GSFL:Research Projects

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We are interested in the application of genetics to the understanding and treatment of disease. Our main research themes are psychiatric genetics and pharmacogenomics. We have a dual approach to questions of interest, on the one hand using laboratory-based experimentation with cell lines and other model systems, and on the other using DNA samples collected in clinical trials and other studies. We can complement and extend findings from the laboratory based studies by genetic analysis in our study cohorts, thus providing an immediate test of predictions and hypotheses evolving in the laboartory.

Some of our current projects are as follows:

Genetics and pharmacogenetics of depression.

This project examines genetic susceptibility factors that contribute to onset of mood disorders such as depression and bipolar disorder. Much of our work involves analysis of candidate genes by mutation analysis, and where possible functional analysis, in parallel with genetic analysis of patients recruited into research studies for these disorders. By exploring natural genetic variants (polymorphisms) that may contribute to these illnesses, we hope to better understand the biological underpinnings of these conditions. In addition, we seek to understand how genetic differences can lead to different responses to treatment, an area of research called “pharmacogenetics”. These combined approaches may offer insights into improved prevention, treatment and management of these common and disabling mental disorders. Most of our psychiatric genetics work is carried out in collaboration with Professor Peter Joyce, and A/Prof Kennedy is a co-PI on Prof Joyce’s HRC Programme Grant (Mental Health Clinical Research). Pharmacogenomics of antidepressants.

We are exploring how antidepressant drugs alter the expression of genes, with the goal of better understanding the mechanisms of actions of these drugs, and perhaps better understanding the molecular biology of mood. For this work, we use neuronal cell cultures, expression microarray analysis, qPCR and reporter gene analyses. Pharmacogenomics of thiopurine drugs.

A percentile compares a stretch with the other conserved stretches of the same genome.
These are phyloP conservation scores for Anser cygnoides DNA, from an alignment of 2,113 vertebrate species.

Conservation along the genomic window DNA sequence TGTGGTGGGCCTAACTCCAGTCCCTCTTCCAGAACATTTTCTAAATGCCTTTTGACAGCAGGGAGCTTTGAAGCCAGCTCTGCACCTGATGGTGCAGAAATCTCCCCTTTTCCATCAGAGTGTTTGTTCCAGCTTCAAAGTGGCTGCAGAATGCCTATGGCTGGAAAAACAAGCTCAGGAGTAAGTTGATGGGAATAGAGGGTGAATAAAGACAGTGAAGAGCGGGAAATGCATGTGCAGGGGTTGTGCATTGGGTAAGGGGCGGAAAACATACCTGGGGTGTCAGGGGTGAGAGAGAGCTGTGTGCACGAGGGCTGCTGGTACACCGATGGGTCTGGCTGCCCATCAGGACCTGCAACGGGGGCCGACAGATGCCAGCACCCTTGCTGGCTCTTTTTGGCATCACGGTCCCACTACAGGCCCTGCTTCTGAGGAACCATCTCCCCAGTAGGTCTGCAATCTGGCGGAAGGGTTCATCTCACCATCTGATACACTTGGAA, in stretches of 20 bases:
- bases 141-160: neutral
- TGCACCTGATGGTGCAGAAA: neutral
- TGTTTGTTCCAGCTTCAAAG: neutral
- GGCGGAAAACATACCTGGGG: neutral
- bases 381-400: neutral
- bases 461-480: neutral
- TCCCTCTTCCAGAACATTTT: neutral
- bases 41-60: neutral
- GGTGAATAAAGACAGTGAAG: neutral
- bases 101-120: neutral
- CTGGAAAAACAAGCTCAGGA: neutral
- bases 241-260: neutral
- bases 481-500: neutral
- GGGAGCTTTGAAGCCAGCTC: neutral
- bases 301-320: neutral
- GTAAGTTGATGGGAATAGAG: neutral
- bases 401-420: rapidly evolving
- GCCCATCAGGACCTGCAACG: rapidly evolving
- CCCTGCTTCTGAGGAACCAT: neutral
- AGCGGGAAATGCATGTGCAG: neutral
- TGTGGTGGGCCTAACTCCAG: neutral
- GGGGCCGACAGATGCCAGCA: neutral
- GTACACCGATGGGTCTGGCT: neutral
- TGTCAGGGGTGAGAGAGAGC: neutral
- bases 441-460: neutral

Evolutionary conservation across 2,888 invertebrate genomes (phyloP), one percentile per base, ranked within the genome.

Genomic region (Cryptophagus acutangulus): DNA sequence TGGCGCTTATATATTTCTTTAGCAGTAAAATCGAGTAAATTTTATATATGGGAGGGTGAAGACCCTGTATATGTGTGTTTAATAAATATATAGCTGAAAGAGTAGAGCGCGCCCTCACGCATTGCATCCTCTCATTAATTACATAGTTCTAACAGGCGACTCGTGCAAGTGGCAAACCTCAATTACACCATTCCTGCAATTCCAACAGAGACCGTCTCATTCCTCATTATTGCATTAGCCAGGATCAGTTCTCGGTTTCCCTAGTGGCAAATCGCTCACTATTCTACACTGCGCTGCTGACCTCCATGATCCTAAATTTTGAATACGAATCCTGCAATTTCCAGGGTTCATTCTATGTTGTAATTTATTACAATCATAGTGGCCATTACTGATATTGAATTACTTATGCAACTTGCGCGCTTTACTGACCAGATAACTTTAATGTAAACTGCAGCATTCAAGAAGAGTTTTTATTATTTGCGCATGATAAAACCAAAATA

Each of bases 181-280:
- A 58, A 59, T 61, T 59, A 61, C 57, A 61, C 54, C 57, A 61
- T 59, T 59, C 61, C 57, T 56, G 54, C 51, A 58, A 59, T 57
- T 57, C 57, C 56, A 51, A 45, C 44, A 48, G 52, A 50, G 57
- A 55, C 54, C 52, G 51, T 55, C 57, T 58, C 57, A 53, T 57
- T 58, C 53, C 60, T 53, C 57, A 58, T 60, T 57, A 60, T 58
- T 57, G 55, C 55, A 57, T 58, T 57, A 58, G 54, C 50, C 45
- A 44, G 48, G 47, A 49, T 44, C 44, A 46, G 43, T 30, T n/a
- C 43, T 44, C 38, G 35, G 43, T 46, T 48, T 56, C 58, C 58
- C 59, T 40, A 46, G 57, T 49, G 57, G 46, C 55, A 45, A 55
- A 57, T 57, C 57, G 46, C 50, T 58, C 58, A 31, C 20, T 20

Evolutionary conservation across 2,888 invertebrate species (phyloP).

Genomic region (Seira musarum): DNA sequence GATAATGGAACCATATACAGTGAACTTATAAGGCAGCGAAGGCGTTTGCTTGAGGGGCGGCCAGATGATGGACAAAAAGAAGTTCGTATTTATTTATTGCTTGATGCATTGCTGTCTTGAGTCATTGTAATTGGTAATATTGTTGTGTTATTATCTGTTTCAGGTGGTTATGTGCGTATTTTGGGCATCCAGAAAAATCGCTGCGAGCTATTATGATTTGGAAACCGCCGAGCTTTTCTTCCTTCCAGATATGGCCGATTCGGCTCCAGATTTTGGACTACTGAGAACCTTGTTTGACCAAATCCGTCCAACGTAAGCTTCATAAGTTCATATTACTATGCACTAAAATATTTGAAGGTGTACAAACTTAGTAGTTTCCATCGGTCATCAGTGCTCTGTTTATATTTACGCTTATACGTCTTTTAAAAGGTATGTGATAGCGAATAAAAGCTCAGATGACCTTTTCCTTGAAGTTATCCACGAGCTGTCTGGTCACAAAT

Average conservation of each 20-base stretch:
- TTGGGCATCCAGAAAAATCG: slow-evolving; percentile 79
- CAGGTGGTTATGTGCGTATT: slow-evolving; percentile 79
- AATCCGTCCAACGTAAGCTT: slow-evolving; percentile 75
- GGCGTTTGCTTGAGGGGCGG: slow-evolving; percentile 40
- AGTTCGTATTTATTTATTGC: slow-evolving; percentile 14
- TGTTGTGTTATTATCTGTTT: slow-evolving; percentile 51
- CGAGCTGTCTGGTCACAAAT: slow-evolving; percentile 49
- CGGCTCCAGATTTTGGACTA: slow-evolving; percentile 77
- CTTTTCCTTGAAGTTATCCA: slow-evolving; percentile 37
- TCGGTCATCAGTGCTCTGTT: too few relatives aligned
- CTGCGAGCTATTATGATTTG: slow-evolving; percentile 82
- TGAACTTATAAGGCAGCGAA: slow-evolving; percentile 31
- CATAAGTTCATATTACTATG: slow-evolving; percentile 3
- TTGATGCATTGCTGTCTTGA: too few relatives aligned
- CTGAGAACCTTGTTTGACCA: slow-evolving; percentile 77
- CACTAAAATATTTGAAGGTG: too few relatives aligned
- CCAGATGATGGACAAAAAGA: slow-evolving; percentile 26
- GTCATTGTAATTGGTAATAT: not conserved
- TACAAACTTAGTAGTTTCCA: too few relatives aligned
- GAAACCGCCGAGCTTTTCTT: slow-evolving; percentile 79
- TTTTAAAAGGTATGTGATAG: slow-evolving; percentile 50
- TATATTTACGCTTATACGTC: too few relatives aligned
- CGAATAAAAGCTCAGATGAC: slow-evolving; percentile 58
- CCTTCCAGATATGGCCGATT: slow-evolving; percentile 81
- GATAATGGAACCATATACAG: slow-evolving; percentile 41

Thiopurine drugs are effective therapies for treating a wide range of conditions including inflammatory bowel disease, leukaemia, dermatological disorders, organ transplants and several other diseases. However, around 40% of patients fail to respond, experience side effects or are intolerant to these drugs. Genetic variability may account for such varied responses between individual patients. This project is examining genetic variability in enzymes that metabolise or interact with thiopurine drugs, with a focus on inflammatory bowel disease patients. Using this approach we have already identified several novel mechanisms of drug intolerance or adverse responses. Identification of these and other such pharmacogenetic variants will allow improved prediction of adverse effects or drug intolerance, with consequent safer and more effective prescription of these drugs. This work is a collaboration with Dr Rebecca Roberts (Autoimmune Disease Research Group), Dr Richard Gearry and A/Prof Murray Barclay (Dept of Medicine). Gene x environment interactions in health and development.

In collaboration with Prof. David Fergusson and John Horwood, we are exploring the interaction of genetic and environmental factors in human health and development. This project is centred on the Christchurch Health and Development Study [1], a thirty-year longitudinal study of >1000 Christchurch babies born in 1977.

Other pharmacogenetics projects.

We are engaged in a range of other pharmacogenetics projects, with more details available here [2].

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